Dake Onsen

Dake Onsen

Dake Onsen is one of Japan's few naturally acidic hot spring sources. The onsen source is located some 8 kilometers away from Dake Onsen town, meaning the hot spring water must be pulled from the source, travelling for around 40 minutes before it reaches the town. During this journey, the hot water becomes softer, making it gentle on the skin. Since the Dake Onsen's hot spring waters are acidic, it is recommended that visitors rinse in the shower after bathing in the town's onsen.

This onsen town is also a popular spot for cherry blossom viewing. The cherry blossom tunnel at Sakura Hill in Dake Onsen – an onsen town located on the periphery of Mt. Adatara – comes into full bloom in mid-April. Visitors are greeted with fantastic views of cherry blossom against a backdrop of Mt Adatara still sprinkled white with the remainder of last winter’s snow.

Venue Details

Venue Details

Dake Onsen Tourism Association

(+81) 243-24-2310


Best SeasonAll Year
Access Details
Access1-16 Dake Onsen, Nihonmatsu City, Fukushima Pref. 964-0074
View directions
Getting there

By Car: 15 min from the Nihonmatsu I.C. exit off the Tohoku Expressway

By Public Transport: 25 min bus ride from Nihonmatsu Station (on the JR Tohoku Line). Get off the bus at Dake Onsen Bus Stop


The World Glassware Hall
Gourmet & Shopping


TATAMI VILLAGE (Kuboki Tatami Shop) is a shop, cafe, and workshop in Sukagawa City in Southern Fukushima prefecture. The Kuboki Tatami business was founded in 1740 in Sukagawa and is currently run by the 15th generation of the same family. ‘Tatami’ is a kind of woven mat made with rush grass frequently used as flooring in traditional Japanese-style rooms. Kuboki Tatami is not only dedicated to flooring, but also makes tatami coasters, smartphone mats, and accessories made with tatami-heri (a kind of ribbon used to fasten the sides of a tatami mat).At Tatami Village, visitors can make a tatami coaster or a pouch made of tatami-heri. Both experiences take approximately 30 minutes to complete. Additionally, the cafe on site serves matcha and seasonal sweets, and features a modern, bright space that uses tatami elegantly.

The World Glassware Hall
History & Culture

Takashiba Dekoyashiki (Takashiba Craft Village)

A traditional craftsmen's village bestowing an air of the olde-worlde. The papier-mâché crafts of the town, made lovingly by hand for generations, will bring a smile to your face. Takashiba Dekoyashiki is an historical craftsmen's village, and was at one time under the protection of the Miharu feudal domain. Dating back 300 years to the Edo Period, this community is said to have been born when a traveller from Kyoto taught the people how to craft papier-mâché dolls using a special paint called 'nikawa'. Take a walk through the nikawa-scented streets of Takashiba Dekoyashiki and step into the Japan of old. Visitors can try their hand at painting various traditional crafts, including the Miharu-koma horse wooden doll.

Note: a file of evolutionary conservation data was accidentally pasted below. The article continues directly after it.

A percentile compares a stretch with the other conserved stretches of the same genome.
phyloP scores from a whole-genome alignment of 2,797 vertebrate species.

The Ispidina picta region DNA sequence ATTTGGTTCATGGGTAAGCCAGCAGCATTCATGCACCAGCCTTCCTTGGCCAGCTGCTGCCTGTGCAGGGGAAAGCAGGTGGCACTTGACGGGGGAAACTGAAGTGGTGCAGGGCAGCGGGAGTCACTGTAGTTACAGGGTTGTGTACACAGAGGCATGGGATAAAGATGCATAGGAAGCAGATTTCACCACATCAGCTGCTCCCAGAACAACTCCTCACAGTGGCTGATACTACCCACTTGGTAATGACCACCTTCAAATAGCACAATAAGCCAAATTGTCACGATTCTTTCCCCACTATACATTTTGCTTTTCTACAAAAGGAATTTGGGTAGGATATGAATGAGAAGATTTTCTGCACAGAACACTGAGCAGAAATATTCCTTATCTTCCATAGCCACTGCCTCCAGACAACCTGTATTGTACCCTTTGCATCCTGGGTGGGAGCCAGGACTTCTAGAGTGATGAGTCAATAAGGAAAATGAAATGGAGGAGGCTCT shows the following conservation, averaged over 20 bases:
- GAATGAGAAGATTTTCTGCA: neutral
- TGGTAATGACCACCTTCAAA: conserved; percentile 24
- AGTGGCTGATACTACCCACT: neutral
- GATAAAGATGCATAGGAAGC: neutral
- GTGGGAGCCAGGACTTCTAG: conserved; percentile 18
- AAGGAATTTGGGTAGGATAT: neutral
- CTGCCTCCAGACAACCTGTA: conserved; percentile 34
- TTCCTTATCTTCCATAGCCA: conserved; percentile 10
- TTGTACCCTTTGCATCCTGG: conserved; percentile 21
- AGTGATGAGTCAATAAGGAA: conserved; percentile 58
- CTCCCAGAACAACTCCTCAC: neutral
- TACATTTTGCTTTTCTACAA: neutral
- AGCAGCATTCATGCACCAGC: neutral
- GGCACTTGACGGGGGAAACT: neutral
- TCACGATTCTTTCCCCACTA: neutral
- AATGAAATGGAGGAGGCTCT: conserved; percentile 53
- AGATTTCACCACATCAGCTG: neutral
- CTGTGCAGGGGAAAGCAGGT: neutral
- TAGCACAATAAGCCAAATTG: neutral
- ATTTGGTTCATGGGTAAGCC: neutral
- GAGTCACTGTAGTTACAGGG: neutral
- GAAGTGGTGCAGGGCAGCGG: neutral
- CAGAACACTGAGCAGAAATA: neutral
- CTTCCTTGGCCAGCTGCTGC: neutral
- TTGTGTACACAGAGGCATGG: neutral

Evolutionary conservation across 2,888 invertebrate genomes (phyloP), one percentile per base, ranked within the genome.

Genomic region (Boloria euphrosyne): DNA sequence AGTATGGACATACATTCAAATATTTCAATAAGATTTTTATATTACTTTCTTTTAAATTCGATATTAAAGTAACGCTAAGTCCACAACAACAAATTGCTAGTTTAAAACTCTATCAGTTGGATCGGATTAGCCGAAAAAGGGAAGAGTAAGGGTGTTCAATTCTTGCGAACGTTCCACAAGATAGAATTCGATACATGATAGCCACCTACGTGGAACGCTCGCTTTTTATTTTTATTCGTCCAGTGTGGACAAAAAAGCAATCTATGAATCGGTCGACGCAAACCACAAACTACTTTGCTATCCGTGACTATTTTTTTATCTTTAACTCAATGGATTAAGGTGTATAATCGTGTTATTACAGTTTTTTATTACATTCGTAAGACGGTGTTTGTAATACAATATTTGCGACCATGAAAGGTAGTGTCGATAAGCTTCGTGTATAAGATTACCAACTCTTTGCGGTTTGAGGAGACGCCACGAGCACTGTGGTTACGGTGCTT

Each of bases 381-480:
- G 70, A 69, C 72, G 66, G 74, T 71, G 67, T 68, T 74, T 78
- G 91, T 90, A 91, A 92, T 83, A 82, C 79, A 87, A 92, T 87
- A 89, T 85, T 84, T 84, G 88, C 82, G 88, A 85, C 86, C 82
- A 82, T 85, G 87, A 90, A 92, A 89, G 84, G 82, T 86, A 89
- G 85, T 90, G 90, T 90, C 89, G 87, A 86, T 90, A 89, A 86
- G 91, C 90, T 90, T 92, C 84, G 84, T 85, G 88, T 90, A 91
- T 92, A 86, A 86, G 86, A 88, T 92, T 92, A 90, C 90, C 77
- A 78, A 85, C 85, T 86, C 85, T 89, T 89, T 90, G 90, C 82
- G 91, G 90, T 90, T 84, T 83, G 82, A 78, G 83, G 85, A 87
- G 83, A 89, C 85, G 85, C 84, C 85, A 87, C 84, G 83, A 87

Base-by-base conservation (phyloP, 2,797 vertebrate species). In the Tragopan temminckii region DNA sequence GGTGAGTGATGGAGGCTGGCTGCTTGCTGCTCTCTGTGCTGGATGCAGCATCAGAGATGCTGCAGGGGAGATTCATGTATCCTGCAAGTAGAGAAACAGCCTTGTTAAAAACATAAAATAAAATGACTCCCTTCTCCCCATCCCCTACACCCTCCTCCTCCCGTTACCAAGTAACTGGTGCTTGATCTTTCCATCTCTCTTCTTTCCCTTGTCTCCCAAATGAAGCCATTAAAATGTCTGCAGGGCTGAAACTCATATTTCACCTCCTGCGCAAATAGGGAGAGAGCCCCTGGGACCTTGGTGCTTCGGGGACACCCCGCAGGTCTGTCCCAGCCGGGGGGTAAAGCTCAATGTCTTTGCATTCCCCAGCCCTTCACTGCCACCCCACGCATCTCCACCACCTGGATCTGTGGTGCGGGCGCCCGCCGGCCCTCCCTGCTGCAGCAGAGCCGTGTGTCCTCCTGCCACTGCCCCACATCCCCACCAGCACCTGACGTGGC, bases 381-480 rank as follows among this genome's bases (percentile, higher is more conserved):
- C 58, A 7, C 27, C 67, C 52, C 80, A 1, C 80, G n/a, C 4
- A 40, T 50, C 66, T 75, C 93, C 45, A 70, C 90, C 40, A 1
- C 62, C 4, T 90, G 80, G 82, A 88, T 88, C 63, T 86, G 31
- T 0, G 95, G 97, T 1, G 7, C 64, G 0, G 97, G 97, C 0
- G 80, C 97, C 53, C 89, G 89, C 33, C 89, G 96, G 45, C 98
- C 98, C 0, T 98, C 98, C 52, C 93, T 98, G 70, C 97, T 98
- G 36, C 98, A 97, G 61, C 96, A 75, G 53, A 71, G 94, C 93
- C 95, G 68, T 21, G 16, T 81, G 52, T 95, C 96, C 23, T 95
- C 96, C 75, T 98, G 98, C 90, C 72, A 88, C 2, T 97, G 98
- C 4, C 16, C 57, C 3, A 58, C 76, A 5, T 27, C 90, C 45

The World Glassware Hall
Nature & Scenery

Miharu Takizakura

Miharu is a small town in central Fukushima Prefecture. The town’s name means “three springs” and it is easy to see how it got such a name. With cherry, plum, and peach trees blossoming in spectacular displays every spring, it is almost as if spring has tripled! But the most famous of the trees in Miharu is the Miharu Takizakura tree, which is a nationally recognized Natural Monument.Over ten centuries old, the beautiful Miharu Takizakura is a flowering cherry tree that spreads out in all directions and makes for a breathtaking vista. The cascading blankets of blossoms are how this tree got the name takizakura, or “waterfall cherry tree.” It is even one of the “three great cherry trees” of Japan (along with Usuzumizakura in Gifu and the Jindaizakura in Yamanashi Prefecture).Miharu Takizakura sits in a sakura hollow in order to protect it from the elements while providing excellent drainage. The heavy boughs of the tree are supported by wooden beams and lend to its elegant form. The Miharu Takizakura begins blooming from mid-April. During the day the sight is whimsical, but visit in the evening and you’ll be treated to an almost haunting beauty as the tree is illuminated.Aside from this huge cherry tree (over 12 meters tall and 18 to 22 meters in spread), the area is also blessed with various wildflowers, including cherry and rapeseed flowers. But, of course, the Miharu Takizakura is what the annual 200,000 visitors are there to see. The view from the base of the sakura is considered to be the most beautiful and the Miharu Takizakura often ranks as the best sakura tree in all of Japan.

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Iizaka Onsen
Hot Springs

Iizaka Onsen

Fukushima City's Iizaka Onsen has been used as an onsen town for over 1,000 years, and has been visited by legendary figures in Japanese literature such as Matsuo Basho (1644-1694), the master of haiku poems. Locals in Iizaka Onsen pride themselves on the well-known Japanese phrase “Beppu in the West; Iizaka in the East”, which refers to the best onsen towns in Japan. The Surikami River that passes through the town is lined on either side by 9 high-rise ryokan (Japanese-style inns). More ryokan can be found scattered about Iizaka Onsen. The town is also dotted with a number of communal baths and public foot baths. Some of Iizaka Onsen’s most well-loved local foods include include Enban Gyoza and soft-boiled eggs known as Onsen Tamago. Iizaka Onsen is also close to sightseeing spots such as Hanamomo no Sato, the Fruit Line, and Nakano Fudoson Temple.